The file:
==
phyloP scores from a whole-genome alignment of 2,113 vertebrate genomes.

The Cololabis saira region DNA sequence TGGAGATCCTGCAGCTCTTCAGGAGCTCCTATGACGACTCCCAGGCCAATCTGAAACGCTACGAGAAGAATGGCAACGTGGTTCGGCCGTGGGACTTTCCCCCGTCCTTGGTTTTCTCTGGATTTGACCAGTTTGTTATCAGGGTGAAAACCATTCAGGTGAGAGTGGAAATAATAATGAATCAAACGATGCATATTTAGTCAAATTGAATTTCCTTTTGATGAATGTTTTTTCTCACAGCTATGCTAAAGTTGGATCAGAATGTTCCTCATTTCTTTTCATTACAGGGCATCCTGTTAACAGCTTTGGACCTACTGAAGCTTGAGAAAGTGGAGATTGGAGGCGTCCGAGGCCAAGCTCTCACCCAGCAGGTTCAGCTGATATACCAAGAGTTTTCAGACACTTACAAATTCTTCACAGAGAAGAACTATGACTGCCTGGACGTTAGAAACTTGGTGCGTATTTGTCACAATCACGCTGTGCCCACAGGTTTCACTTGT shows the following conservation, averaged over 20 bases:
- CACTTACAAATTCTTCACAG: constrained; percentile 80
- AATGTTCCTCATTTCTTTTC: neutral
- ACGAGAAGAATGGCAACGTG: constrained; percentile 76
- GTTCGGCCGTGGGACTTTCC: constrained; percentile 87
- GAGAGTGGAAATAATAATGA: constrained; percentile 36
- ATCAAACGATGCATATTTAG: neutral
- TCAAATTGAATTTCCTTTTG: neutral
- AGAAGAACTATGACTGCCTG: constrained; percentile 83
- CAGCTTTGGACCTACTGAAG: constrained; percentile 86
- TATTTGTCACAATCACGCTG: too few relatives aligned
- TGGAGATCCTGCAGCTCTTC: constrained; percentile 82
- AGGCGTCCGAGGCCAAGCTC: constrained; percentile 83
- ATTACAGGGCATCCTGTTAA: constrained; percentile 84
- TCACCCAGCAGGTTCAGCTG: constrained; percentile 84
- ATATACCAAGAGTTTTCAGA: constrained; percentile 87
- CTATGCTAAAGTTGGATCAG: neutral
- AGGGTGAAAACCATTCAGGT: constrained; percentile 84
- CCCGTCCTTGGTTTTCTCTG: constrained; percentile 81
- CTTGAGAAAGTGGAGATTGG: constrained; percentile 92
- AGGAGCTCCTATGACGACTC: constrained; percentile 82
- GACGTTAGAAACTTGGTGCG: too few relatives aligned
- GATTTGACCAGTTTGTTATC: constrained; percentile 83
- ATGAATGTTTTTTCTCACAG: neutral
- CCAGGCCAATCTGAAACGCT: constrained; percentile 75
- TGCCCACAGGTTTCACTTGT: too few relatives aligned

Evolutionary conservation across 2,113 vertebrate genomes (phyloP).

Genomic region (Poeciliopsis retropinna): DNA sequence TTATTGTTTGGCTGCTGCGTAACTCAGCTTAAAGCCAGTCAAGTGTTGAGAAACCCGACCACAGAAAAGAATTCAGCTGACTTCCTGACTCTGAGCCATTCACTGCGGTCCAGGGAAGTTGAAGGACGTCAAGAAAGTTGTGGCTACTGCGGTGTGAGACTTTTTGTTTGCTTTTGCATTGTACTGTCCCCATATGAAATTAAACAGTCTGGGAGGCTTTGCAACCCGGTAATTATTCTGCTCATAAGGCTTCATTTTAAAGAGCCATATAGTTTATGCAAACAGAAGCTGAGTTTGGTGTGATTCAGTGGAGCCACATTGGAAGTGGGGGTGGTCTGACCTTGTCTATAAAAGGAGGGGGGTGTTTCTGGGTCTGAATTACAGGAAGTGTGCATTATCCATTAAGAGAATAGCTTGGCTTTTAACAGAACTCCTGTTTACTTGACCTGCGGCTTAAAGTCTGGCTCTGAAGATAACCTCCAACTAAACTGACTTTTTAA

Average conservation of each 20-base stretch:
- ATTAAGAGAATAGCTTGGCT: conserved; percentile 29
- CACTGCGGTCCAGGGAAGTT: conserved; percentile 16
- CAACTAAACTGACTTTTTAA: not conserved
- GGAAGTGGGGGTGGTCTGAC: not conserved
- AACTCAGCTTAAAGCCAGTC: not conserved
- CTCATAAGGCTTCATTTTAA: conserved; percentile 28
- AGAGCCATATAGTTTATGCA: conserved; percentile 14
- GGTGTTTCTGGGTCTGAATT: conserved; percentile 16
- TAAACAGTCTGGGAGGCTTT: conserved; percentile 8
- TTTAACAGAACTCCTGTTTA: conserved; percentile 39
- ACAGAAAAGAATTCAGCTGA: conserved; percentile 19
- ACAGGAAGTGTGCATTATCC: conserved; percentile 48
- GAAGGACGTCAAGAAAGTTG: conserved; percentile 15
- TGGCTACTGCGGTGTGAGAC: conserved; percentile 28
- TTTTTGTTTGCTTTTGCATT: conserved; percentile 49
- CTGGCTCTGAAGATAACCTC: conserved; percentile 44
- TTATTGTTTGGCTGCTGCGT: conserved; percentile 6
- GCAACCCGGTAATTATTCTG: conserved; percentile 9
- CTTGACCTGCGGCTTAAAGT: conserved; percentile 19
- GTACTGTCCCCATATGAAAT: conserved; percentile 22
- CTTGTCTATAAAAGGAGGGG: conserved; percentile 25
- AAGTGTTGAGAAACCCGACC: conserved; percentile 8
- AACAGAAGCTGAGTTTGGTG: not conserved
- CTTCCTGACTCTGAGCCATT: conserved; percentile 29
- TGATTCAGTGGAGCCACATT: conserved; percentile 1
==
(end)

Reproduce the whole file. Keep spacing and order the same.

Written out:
phyloP scores from a whole-genome alignment of 2,113 vertebrate genomes.

The Cololabis saira region DNA sequence TGGAGATCCTGCAGCTCTTCAGGAGCTCCTATGACGACTCCCAGGCCAATCTGAAACGCTACGAGAAGAATGGCAACGTGGTTCGGCCGTGGGACTTTCCCCCGTCCTTGGTTTTCTCTGGATTTGACCAGTTTGTTATCAGGGTGAAAACCATTCAGGTGAGAGTGGAAATAATAATGAATCAAACGATGCATATTTAGTCAAATTGAATTTCCTTTTGATGAATGTTTTTTCTCACAGCTATGCTAAAGTTGGATCAGAATGTTCCTCATTTCTTTTCATTACAGGGCATCCTGTTAACAGCTTTGGACCTACTGAAGCTTGAGAAAGTGGAGATTGGAGGCGTCCGAGGCCAAGCTCTCACCCAGCAGGTTCAGCTGATATACCAAGAGTTTTCAGACACTTACAAATTCTTCACAGAGAAGAACTATGACTGCCTGGACGTTAGAAACTTGGTGCGTATTTGTCACAATCACGCTGTGCCCACAGGTTTCACTTGT shows the following conservation, averaged over 20 bases:
- CACTTACAAATTCTTCACAG: constrained; percentile 80
- AATGTTCCTCATTTCTTTTC: neutral
- ACGAGAAGAATGGCAACGTG: constrained; percentile 76
- GTTCGGCCGTGGGACTTTCC: constrained; percentile 87
- GAGAGTGGAAATAATAATGA: constrained; percentile 36
- ATCAAACGATGCATATTTAG: neutral
- TCAAATTGAATTTCCTTTTG: neutral
- AGAAGAACTATGACTGCCTG: constrained; percentile 83
- CAGCTTTGGACCTACTGAAG: constrained; percentile 86
- TATTTGTCACAATCACGCTG: too few relatives aligned
- TGGAGATCCTGCAGCTCTTC: constrained; percentile 82
- AGGCGTCCGAGGCCAAGCTC: constrained; percentile 83
- ATTACAGGGCATCCTGTTAA: constrained; percentile 84
- TCACCCAGCAGGTTCAGCTG: constrained; percentile 84
- ATATACCAAGAGTTTTCAGA: constrained; percentile 87
- CTATGCTAAAGTTGGATCAG: neutral
- AGGGTGAAAACCATTCAGGT: constrained; percentile 84
- CCCGTCCTTGGTTTTCTCTG: constrained; percentile 81
- CTTGAGAAAGTGGAGATTGG: constrained; percentile 92
- AGGAGCTCCTATGACGACTC: constrained; percentile 82
- GACGTTAGAAACTTGGTGCG: too few relatives aligned
- GATTTGACCAGTTTGTTATC: constrained; percentile 83
- ATGAATGTTTTTTCTCACAG: neutral
- CCAGGCCAATCTGAAACGCT: constrained; percentile 75
- TGCCCACAGGTTTCACTTGT: too few relatives aligned

Evolutionary conservation across 2,113 vertebrate genomes (phyloP).

Genomic region (Poeciliopsis retropinna): DNA sequence TTATTGTTTGGCTGCTGCGTAACTCAGCTTAAAGCCAGTCAAGTGTTGAGAAACCCGACCACAGAAAAGAATTCAGCTGACTTCCTGACTCTGAGCCATTCACTGCGGTCCAGGGAAGTTGAAGGACGTCAAGAAAGTTGTGGCTACTGCGGTGTGAGACTTTTTGTTTGCTTTTGCATTGTACTGTCCCCATATGAAATTAAACAGTCTGGGAGGCTTTGCAACCCGGTAATTATTCTGCTCATAAGGCTTCATTTTAAAGAGCCATATAGTTTATGCAAACAGAAGCTGAGTTTGGTGTGATTCAGTGGAGCCACATTGGAAGTGGGGGTGGTCTGACCTTGTCTATAAAAGGAGGGGGGTGTTTCTGGGTCTGAATTACAGGAAGTGTGCATTATCCATTAAGAGAATAGCTTGGCTTTTAACAGAACTCCTGTTTACTTGACCTGCGGCTTAAAGTCTGGCTCTGAAGATAACCTCCAACTAAACTGACTTTTTAA

Average conservation of each 20-base stretch:
- ATTAAGAGAATAGCTTGGCT: conserved; percentile 29
- CACTGCGGTCCAGGGAAGTT: conserved; percentile 16
- CAACTAAACTGACTTTTTAA: not conserved
- GGAAGTGGGGGTGGTCTGAC: not conserved
- AACTCAGCTTAAAGCCAGTC: not conserved
- CTCATAAGGCTTCATTTTAA: conserved; percentile 28
- AGAGCCATATAGTTTATGCA: conserved; percentile 14
- GGTGTTTCTGGGTCTGAATT: conserved; percentile 16
- TAAACAGTCTGGGAGGCTTT: conserved; percentile 8
- TTTAACAGAACTCCTGTTTA: conserved; percentile 39
- ACAGAAAAGAATTCAGCTGA: conserved; percentile 19
- ACAGGAAGTGTGCATTATCC: conserved; percentile 48
- GAAGGACGTCAAGAAAGTTG: conserved; percentile 15
- TGGCTACTGCGGTGTGAGAC: conserved; percentile 28
- TTTTTGTTTGCTTTTGCATT: conserved; percentile 49
- CTGGCTCTGAAGATAACCTC: conserved; percentile 44
- TTATTGTTTGGCTGCTGCGT: conserved; percentile 6
- GCAACCCGGTAATTATTCTG: conserved; percentile 9
- CTTGACCTGCGGCTTAAAGT: conserved; percentile 19
- GTACTGTCCCCATATGAAAT: conserved; percentile 22
- CTTGTCTATAAAAGGAGGGG: conserved; percentile 25
- AAGTGTTGAGAAACCCGACC: conserved; percentile 8
- AACAGAAGCTGAGTTTGGTG: not conserved
- CTTCCTGACTCTGAGCCATT: conserved; percentile 29
- TGATTCAGTGGAGCCACATT: conserved; percentile 1